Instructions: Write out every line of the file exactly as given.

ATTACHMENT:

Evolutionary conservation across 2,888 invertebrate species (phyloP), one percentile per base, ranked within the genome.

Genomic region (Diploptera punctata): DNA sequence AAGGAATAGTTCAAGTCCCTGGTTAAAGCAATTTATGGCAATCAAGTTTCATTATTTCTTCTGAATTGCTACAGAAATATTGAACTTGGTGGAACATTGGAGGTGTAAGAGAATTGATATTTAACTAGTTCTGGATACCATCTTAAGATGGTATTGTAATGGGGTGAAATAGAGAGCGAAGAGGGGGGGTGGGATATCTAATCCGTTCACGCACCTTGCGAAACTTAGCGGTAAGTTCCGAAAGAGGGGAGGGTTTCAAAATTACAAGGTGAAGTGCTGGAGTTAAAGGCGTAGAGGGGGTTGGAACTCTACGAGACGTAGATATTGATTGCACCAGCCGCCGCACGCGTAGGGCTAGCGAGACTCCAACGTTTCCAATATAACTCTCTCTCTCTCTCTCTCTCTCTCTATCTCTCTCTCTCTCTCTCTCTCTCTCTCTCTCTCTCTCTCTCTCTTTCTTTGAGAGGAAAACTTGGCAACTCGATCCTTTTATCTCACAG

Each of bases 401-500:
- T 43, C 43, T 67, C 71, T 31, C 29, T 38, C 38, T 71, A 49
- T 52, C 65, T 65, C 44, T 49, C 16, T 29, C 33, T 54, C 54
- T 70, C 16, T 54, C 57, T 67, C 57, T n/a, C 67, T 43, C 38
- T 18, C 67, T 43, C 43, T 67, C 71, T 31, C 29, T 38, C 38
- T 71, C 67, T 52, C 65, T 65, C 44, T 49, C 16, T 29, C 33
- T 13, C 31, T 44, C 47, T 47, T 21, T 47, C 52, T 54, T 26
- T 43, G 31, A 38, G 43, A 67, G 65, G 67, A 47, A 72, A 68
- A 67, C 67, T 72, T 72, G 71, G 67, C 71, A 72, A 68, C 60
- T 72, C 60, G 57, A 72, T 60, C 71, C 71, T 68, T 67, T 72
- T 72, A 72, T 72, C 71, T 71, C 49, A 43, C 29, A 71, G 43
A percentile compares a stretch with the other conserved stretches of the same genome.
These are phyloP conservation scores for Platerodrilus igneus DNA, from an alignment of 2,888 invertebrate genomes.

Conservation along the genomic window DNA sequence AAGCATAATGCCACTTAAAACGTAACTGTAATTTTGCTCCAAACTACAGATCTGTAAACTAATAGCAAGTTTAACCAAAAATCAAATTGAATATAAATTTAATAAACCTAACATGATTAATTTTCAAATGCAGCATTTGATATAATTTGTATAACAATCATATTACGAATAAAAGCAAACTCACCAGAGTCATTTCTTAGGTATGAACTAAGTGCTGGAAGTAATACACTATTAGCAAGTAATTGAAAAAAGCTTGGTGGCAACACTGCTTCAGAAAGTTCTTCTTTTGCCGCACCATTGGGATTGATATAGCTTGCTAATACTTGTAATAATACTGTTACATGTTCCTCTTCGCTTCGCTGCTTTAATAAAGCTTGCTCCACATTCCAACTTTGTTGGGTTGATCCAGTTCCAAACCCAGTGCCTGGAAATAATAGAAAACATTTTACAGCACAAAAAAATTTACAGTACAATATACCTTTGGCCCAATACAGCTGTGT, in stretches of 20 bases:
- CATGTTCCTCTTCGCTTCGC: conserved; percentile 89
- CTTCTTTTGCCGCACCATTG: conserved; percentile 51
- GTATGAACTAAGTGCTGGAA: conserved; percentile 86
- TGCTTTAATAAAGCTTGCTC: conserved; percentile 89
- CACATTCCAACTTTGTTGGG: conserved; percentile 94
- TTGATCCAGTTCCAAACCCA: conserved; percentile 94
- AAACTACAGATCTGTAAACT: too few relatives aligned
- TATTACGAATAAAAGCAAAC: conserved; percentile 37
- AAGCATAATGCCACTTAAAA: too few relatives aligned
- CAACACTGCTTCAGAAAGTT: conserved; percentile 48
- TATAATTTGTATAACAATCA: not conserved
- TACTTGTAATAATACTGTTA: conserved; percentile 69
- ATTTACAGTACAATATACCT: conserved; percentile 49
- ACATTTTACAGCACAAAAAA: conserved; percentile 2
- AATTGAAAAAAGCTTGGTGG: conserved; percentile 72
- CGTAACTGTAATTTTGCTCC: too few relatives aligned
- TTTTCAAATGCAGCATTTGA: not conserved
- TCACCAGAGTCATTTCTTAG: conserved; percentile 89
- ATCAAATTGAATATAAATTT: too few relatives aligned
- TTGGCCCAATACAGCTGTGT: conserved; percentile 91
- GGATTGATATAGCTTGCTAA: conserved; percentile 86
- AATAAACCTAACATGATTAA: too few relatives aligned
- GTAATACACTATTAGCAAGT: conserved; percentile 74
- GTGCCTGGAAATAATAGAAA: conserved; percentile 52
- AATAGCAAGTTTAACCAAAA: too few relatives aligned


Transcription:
Evolutionary conservation across 2,888 invertebrate species (phyloP), one percentile per base, ranked within the genome.

Genomic region (Diploptera punctata): DNA sequence AAGGAATAGTTCAAGTCCCTGGTTAAAGCAATTTATGGCAATCAAGTTTCATTATTTCTTCTGAATTGCTACAGAAATATTGAACTTGGTGGAACATTGGAGGTGTAAGAGAATTGATATTTAACTAGTTCTGGATACCATCTTAAGATGGTATTGTAATGGGGTGAAATAGAGAGCGAAGAGGGGGGGTGGGATATCTAATCCGTTCACGCACCTTGCGAAACTTAGCGGTAAGTTCCGAAAGAGGGGAGGGTTTCAAAATTACAAGGTGAAGTGCTGGAGTTAAAGGCGTAGAGGGGGTTGGAACTCTACGAGACGTAGATATTGATTGCACCAGCCGCCGCACGCGTAGGGCTAGCGAGACTCCAACGTTTCCAATATAACTCTCTCTCTCTCTCTCTCTCTCTCTATCTCTCTCTCTCTCTCTCTCTCTCTCTCTCTCTCTCTCTCTCTCTTTCTTTGAGAGGAAAACTTGGCAACTCGATCCTTTTATCTCACAG

Each of bases 401-500:
- T 43, C 43, T 67, C 71, T 31, C 29, T 38, C 38, T 71, A 49
- T 52, C 65, T 65, C 44, T 49, C 16, T 29, C 33, T 54, C 54
- T 70, C 16, T 54, C 57, T 67, C 57, T n/a, C 67, T 43, C 38
- T 18, C 67, T 43, C 43, T 67, C 71, T 31, C 29, T 38, C 38
- T 71, C 67, T 52, C 65, T 65, C 44, T 49, C 16, T 29, C 33
- T 13, C 31, T 44, C 47, T 47, T 21, T 47, C 52, T 54, T 26
- T 43, G 31, A 38, G 43, A 67, G 65, G 67, A 47, A 72, A 68
- A 67, C 67, T 72, T 72, G 71, G 67, C 71, A 72, A 68, C 60
- T 72, C 60, G 57, A 72, T 60, C 71, C 71, T 68, T 67, T 72
- T 72, A 72, T 72, C 71, T 71, C 49, A 43, C 29, A 71, G 43
A percentile compares a stretch with the other conserved stretches of the same genome.
These are phyloP conservation scores for Platerodrilus igneus DNA, from an alignment of 2,888 invertebrate genomes.

Conservation along the genomic window DNA sequence AAGCATAATGCCACTTAAAACGTAACTGTAATTTTGCTCCAAACTACAGATCTGTAAACTAATAGCAAGTTTAACCAAAAATCAAATTGAATATAAATTTAATAAACCTAACATGATTAATTTTCAAATGCAGCATTTGATATAATTTGTATAACAATCATATTACGAATAAAAGCAAACTCACCAGAGTCATTTCTTAGGTATGAACTAAGTGCTGGAAGTAATACACTATTAGCAAGTAATTGAAAAAAGCTTGGTGGCAACACTGCTTCAGAAAGTTCTTCTTTTGCCGCACCATTGGGATTGATATAGCTTGCTAATACTTGTAATAATACTGTTACATGTTCCTCTTCGCTTCGCTGCTTTAATAAAGCTTGCTCCACATTCCAACTTTGTTGGGTTGATCCAGTTCCAAACCCAGTGCCTGGAAATAATAGAAAACATTTTACAGCACAAAAAAATTTACAGTACAATATACCTTTGGCCCAATACAGCTGTGT, in stretches of 20 bases:
- CATGTTCCTCTTCGCTTCGC: conserved; percentile 89
- CTTCTTTTGCCGCACCATTG: conserved; percentile 51
- GTATGAACTAAGTGCTGGAA: conserved; percentile 86
- TGCTTTAATAAAGCTTGCTC: conserved; percentile 89
- CACATTCCAACTTTGTTGGG: conserved; percentile 94
- TTGATCCAGTTCCAAACCCA: conserved; percentile 94
- AAACTACAGATCTGTAAACT: too few relatives aligned
- TATTACGAATAAAAGCAAAC: conserved; percentile 37
- AAGCATAATGCCACTTAAAA: too few relatives aligned
- CAACACTGCTTCAGAAAGTT: conserved; percentile 48
- TATAATTTGTATAACAATCA: not conserved
- TACTTGTAATAATACTGTTA: conserved; percentile 69
- ATTTACAGTACAATATACCT: conserved; percentile 49
- ACATTTTACAGCACAAAAAA: conserved; percentile 2
- AATTGAAAAAAGCTTGGTGG: conserved; percentile 72
- CGTAACTGTAATTTTGCTCC: too few relatives aligned
- TTTTCAAATGCAGCATTTGA: not conserved
- TCACCAGAGTCATTTCTTAG: conserved; percentile 89
- ATCAAATTGAATATAAATTT: too few relatives aligned
- TTGGCCCAATACAGCTGTGT: conserved; percentile 91
- GGATTGATATAGCTTGCTAA: conserved; percentile 86
- AATAAACCTAACATGATTAA: too few relatives aligned
- GTAATACACTATTAGCAAGT: conserved; percentile 74
- GTGCCTGGAAATAATAGAAA: conserved; percentile 52
- AATAGCAAGTTTAACCAAAA: too few relatives aligned